The Intermediate Post-Flop Chart

Step-By-Step Guide

  1. Determine the board texture. If the board is neutral, err on the side of wet.
  2. Go to the appropriate section regarding initiative. You will either have the initiative or you will not have the initiative and have it checked to you or face a bet.
  3. Choose the row of your relative hand strength tier for the current street.
  4. Perform the action in the box under the street you are playing. The chart is set up in an x/x format just like the basic chart.
  5. ~ means “decide” is used in some calling situations. You may sometimes want to call a bet with a showdown value hand if all of the draws have missed.

As you can see, the chart is set up similarly to the basic post-flop chart, except it is split into two separate sections, one for playing dry boards and one for playing wet boards. It inherently allows you to adjust strategies mid-hand, depending on what card hits the turn and river. Each street on the chart is to be treated as mutually exclusive and not necessarily as a continuation of the flop.

Sometimes you will flop a tier 4 hand that will suddenly become a tier 1, 2, or 3 tier hand on the turn. If you play three streets, your river tier is seldom the same as your flop tier. Always remember to play each street independently of the others. For example, let’s say you flop a tier 1 hand and bet withtheintentionofgettingall-inonthenextstreet. Thentheworstcardinthedeckhits,andyouno longer have a nut hand. The chart automatically switches you from the nut line and moves you to a more optimal betting strategy.

Sometimes, there is a gray area where a hand could fall into one tier or another. You will need to develop your skill at recognizing relative hand strength and consider the tendencies of the opposition when assigning tiers. This chart is designed only to provide default plays in a vacuum against average opponents. Situational factors may warrant a deviation from what the chart directs you to do. An understanding of relative hand values and opponent dependent reads will be necessary to maximize.

Often, a standard play listed on the chart will not be optimal against certain opponents. An exploitable extreme tendency will sometimes force you to make an adjustment to your line of play. Extremely aggressive opponents, as well as overly passive ones, can alter the relative strength of our holding and render particular actions on the chart incorrect. My advice is to use the chart only as a general guide and to work hard on moving away from relying on it as quickly as possible.

You may also have noticed that the intermediate chart tells you nothing about post-flop bet sizing. If you want to use the basic post-flop chart for now, until you get the hang of things, then by all means feel free. However, I strongly suggest you start putting more thought into your post-flop plays and try to get away from using static betting patterns as soon as possible.

The basic post-flop chart was devised to teach you how to build big pots with big hands and keep pots small with small hands. The intermediate post-flop chart does the same thing, except now you will base decisions on board texture. The composition of the board is extremely important for playing post-flop, as it affects both how fast we want to play our hands as well as how likely it is to connect to our opponents’ ranges. Additionally, our relative hand strength is also greatly determined by what type of board we are playing.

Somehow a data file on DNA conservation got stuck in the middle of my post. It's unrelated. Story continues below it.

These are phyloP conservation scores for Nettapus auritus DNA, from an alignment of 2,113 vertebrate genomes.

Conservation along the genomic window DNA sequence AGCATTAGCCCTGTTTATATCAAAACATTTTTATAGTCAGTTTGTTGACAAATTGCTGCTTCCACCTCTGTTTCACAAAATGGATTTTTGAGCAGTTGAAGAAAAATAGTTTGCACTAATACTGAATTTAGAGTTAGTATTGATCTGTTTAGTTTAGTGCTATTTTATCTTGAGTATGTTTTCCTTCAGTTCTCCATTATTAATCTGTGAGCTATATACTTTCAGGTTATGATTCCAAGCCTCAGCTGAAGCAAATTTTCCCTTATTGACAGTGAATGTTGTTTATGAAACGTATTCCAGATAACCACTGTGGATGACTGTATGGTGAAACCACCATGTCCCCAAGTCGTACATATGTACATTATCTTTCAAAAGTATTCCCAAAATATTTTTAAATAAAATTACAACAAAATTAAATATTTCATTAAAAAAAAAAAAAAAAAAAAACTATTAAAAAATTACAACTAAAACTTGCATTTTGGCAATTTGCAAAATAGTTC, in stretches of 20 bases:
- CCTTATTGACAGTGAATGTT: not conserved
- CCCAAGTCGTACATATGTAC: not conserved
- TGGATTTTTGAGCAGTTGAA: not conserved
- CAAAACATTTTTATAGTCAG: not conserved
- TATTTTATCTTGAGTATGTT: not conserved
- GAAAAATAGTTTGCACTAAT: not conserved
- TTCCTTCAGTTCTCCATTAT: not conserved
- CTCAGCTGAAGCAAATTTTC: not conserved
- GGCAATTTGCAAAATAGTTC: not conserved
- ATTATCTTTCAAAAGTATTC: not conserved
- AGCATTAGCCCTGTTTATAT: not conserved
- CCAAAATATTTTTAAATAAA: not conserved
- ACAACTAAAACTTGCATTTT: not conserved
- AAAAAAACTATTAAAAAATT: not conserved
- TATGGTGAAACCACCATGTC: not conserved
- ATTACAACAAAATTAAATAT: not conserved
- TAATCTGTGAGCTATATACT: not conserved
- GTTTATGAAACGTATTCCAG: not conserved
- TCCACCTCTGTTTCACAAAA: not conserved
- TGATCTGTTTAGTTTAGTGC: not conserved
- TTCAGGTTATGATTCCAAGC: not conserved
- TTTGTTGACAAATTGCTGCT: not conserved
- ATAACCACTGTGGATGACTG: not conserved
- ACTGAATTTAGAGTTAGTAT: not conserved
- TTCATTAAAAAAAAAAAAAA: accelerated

Bet sizing recommendations will no longer be made by the chart, because I feel that type of information would only be a crutch going forward. The way it has been designed is to teach you standard betting lines that will serve you well while you work on mastering post-flop play. I want you to spend time learning the why of bet sizing rather than just following a generic system. Chapter 12 will put you on the right path with regard to sizing your bets. But feel free to use the basic post- flop chart for a while, until you have developed your bet sizing aptitude.

What the basic and intermediate tier-based betting strategies have in common is that they are designed more for value than to disguise your ranges. For the purposes of playing small stakes and below where players are not paying much attention to what you are doing, balancing your ranges is not really necessary. Much more important is getting maximum value from your hands. In fact, over-thinking things against non-thinking opponents can lead to fancy play syndrome. As you move up in stakes and play against stronger players, it will be necessary to put more effort into balancing.

Basing Decisions On Flop Texture

For now, you only need to be able to recognize the difference between wet and dry boards. Once armed with that info, just use the post-flop chart that corresponds with your position, initiative, and the board texture. Due to the way my opening strategy is designed, you will mostly be using the post- flop “with initiative” chart. The only time you will use the other two charts are in limped pots.

I strongly suggest reviewing your sessions and going over every single post-flop decision you make. Think about why the chart directed you to make each action and what was to be gained. This will help you to begin to develop your post-flop acumen. To get you going in the right direction, here is a quiz which will help you get acclimated to the post-flop intermediate chart.

Condensed Intermediate Charts

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